The process of making cheese from milk goes through a step that results in curds. These are small chunks of solid cheese that are not yet pressed into molds for the final aging process. Fresh cheese curds only last a day or two, therefore are only available in places where a lot of cheese is manufactured. Cheddar cheese curds are available widely in Montreal, and it is the key ingredient of poutine. Fresh cheese curds are easy to recognize - they will make a squeaking sound when you eat them.
From fast food joints to celebrated chefs, there is no shortage of places to get poutine in Montreal. Montreal Poutine has good information on all poutine places in that city.
Poutine fries should at least start crispy, and have sufficient amount of gravy to smother the fries.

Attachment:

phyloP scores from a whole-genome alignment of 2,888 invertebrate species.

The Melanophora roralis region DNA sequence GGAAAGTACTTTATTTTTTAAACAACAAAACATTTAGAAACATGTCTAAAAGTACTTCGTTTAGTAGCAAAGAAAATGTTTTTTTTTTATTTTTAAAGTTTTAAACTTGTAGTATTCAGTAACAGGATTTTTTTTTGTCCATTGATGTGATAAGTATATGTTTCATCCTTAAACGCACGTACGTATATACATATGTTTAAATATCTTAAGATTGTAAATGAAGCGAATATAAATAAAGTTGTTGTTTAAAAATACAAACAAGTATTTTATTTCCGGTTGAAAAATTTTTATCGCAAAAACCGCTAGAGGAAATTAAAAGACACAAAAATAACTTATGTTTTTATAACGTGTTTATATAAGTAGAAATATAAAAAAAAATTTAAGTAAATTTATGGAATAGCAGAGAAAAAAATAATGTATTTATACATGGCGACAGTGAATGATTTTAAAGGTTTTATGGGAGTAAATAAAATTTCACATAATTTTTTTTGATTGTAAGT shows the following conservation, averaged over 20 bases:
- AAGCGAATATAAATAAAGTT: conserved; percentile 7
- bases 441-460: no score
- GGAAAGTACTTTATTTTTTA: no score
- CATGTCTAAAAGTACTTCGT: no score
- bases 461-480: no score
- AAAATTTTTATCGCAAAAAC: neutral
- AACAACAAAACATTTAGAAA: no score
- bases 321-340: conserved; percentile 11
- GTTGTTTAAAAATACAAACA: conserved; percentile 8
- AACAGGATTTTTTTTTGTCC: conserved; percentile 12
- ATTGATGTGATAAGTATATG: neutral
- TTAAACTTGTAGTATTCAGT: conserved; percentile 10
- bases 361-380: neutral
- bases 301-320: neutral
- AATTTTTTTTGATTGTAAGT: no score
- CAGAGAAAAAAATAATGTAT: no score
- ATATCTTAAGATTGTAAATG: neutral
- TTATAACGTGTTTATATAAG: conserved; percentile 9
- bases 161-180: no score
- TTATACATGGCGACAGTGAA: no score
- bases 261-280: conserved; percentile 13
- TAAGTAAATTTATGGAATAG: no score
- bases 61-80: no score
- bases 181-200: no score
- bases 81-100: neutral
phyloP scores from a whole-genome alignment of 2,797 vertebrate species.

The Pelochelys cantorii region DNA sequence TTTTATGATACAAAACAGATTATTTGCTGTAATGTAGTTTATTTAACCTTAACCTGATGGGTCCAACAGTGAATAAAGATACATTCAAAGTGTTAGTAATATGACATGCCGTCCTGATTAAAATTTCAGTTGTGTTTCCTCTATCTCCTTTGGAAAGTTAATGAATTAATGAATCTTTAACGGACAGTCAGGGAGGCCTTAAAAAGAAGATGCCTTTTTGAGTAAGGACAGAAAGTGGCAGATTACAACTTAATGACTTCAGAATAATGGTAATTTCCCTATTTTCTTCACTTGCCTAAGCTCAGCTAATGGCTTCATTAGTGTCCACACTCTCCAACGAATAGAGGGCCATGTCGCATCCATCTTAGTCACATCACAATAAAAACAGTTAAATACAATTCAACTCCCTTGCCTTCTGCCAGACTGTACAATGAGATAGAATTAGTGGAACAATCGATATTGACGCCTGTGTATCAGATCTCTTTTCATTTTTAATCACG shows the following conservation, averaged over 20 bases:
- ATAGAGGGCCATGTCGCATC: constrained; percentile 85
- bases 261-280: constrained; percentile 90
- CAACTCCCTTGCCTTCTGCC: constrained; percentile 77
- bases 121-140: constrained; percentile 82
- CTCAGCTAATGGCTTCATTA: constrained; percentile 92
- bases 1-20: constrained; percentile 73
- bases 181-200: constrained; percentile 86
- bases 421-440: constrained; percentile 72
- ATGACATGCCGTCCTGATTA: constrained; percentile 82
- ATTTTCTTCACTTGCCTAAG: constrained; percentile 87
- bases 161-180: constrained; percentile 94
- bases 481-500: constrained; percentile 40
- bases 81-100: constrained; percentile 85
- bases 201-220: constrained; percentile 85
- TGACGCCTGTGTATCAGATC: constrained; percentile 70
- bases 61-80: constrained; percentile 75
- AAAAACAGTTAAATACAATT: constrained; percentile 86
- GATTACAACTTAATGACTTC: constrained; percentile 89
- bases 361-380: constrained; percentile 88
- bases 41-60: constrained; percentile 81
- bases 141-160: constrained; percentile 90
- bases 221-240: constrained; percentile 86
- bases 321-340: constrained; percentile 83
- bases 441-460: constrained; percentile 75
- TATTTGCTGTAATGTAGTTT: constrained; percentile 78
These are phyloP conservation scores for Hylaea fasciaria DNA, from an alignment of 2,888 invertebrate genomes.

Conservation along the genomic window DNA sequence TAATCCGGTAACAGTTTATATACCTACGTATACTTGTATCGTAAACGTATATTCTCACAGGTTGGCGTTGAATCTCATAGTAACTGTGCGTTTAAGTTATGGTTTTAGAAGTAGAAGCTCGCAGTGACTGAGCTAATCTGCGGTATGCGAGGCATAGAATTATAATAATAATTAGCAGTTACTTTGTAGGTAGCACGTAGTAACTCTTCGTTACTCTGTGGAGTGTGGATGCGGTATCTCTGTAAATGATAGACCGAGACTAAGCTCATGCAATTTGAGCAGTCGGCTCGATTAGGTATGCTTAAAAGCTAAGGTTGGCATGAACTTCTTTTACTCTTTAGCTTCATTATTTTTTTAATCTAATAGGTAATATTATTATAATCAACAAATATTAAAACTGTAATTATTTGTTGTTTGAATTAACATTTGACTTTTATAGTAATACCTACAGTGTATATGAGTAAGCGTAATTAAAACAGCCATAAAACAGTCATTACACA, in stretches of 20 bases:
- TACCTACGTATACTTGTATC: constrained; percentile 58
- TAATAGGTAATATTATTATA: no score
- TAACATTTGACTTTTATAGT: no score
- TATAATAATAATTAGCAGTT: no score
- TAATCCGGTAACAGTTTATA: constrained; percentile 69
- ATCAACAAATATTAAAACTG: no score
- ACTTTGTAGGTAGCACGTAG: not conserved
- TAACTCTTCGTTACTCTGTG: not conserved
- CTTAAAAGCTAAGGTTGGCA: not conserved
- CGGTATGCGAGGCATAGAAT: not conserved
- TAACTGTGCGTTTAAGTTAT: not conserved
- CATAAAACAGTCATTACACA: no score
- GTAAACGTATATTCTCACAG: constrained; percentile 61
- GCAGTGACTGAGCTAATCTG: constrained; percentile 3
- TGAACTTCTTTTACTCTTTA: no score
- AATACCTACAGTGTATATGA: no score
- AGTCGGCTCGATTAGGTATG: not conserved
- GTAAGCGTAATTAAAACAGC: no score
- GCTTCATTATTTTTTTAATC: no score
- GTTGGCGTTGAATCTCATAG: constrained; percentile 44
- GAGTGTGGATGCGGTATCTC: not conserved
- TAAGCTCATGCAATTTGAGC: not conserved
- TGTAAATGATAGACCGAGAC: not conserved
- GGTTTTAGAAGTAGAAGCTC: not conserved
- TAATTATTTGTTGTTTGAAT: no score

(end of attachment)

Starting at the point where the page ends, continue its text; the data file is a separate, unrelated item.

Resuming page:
The run-down looking Poutine Lafleur has pretty good poutine. This is the standalone place on Rue Wellington and not the chain of the same name. Maamm Bolduc was not as good - not enough gravy or cheese - but many consider it one of the best, so worth checking out. Many places that claim to be famous, or are very old diners that should probably have good poutine, do not. French fries may be limp and not crisp, sauce may be tasteless, and they dish may not be warm enough. So for a short visit, just try the known-to-be-good places, do not experiment.
La Cantine, closed in 2012. This bistro on Mont Royal had excellent poutine, in very nice surroundings. The fries stay nice and crispy to the last bite.
These are bánh mì sandwiches which use french baguettes and are filled with just the right amount (not too much) of meat. The menu is from Cao Thang at 1082 St-Laurent, just below René-Levèsque. There are three or more shops that sell these, right around and across this shop, and they are all excellent. The one across at Hoang Oanh at 1071 St. Laurent is especially good, probably the best of all in this area. The combination of the french bread hard crust and soft interior and the unique fillings invented by the Vietnamese is quite tasty. The green chillies give it an extra bite - ask for it! [2009 prices.]